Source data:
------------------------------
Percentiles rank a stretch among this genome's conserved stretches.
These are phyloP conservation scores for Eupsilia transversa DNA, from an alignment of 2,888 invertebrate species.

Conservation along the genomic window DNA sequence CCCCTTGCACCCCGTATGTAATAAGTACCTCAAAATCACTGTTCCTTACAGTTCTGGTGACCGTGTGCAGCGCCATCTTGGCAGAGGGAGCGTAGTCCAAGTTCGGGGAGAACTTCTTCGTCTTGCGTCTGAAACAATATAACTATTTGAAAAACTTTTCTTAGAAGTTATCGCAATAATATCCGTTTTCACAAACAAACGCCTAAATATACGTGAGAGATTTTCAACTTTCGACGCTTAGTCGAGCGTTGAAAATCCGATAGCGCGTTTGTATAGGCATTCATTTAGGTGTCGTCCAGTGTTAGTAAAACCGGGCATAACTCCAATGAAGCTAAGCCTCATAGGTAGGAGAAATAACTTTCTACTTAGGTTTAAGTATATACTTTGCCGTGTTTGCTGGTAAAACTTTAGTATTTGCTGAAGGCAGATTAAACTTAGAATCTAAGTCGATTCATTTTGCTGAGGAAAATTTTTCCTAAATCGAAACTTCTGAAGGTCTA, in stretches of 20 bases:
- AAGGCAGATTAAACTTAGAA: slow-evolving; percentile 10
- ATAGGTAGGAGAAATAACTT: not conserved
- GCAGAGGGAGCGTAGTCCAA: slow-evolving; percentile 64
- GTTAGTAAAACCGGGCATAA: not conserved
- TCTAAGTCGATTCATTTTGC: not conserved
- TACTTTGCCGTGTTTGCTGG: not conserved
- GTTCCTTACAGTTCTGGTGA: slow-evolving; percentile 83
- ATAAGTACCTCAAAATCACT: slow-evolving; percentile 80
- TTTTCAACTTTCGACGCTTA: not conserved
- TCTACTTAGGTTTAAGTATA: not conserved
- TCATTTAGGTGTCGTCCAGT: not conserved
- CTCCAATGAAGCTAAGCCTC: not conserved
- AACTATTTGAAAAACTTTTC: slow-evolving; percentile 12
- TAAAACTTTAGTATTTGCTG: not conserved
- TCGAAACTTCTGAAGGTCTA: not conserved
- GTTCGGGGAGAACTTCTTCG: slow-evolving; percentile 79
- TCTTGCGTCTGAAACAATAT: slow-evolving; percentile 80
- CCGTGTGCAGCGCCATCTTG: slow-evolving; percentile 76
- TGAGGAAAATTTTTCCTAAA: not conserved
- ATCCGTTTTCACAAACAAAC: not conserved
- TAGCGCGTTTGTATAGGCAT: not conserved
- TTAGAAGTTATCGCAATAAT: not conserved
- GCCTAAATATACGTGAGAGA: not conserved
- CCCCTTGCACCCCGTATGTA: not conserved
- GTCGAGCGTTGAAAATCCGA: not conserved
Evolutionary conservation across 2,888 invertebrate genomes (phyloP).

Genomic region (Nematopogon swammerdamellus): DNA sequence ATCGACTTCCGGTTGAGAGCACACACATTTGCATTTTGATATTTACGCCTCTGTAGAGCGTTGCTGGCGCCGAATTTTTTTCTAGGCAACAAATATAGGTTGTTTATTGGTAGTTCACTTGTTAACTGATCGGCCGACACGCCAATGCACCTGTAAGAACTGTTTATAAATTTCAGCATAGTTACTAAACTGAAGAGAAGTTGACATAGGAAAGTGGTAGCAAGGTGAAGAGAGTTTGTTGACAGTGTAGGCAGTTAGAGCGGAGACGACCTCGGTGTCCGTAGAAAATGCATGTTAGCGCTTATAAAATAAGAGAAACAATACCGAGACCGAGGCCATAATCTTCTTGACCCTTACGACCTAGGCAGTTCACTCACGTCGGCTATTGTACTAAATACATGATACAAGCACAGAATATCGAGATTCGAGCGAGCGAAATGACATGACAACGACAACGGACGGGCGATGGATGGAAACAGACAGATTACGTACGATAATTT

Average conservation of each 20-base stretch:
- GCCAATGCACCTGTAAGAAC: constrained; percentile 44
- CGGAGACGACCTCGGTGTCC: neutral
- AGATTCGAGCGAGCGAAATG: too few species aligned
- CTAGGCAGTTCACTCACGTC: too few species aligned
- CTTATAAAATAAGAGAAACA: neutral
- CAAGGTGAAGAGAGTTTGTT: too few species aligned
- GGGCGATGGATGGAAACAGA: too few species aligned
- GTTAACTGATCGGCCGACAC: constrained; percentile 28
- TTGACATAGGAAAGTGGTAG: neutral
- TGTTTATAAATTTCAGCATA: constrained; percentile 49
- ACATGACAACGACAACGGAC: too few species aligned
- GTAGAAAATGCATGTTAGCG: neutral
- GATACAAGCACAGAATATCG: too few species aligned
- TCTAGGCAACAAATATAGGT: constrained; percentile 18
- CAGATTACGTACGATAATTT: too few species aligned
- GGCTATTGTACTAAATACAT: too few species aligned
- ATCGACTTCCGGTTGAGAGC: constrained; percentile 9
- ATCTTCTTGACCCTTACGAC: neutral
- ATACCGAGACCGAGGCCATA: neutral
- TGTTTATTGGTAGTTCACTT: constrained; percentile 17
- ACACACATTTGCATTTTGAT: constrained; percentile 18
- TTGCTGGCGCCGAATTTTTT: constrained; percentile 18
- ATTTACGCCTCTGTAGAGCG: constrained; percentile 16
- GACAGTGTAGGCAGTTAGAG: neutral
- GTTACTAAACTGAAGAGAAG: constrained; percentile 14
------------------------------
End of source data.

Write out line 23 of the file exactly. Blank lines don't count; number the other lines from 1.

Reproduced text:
- ATCCGTTTTCACAAACAAAC: not conserved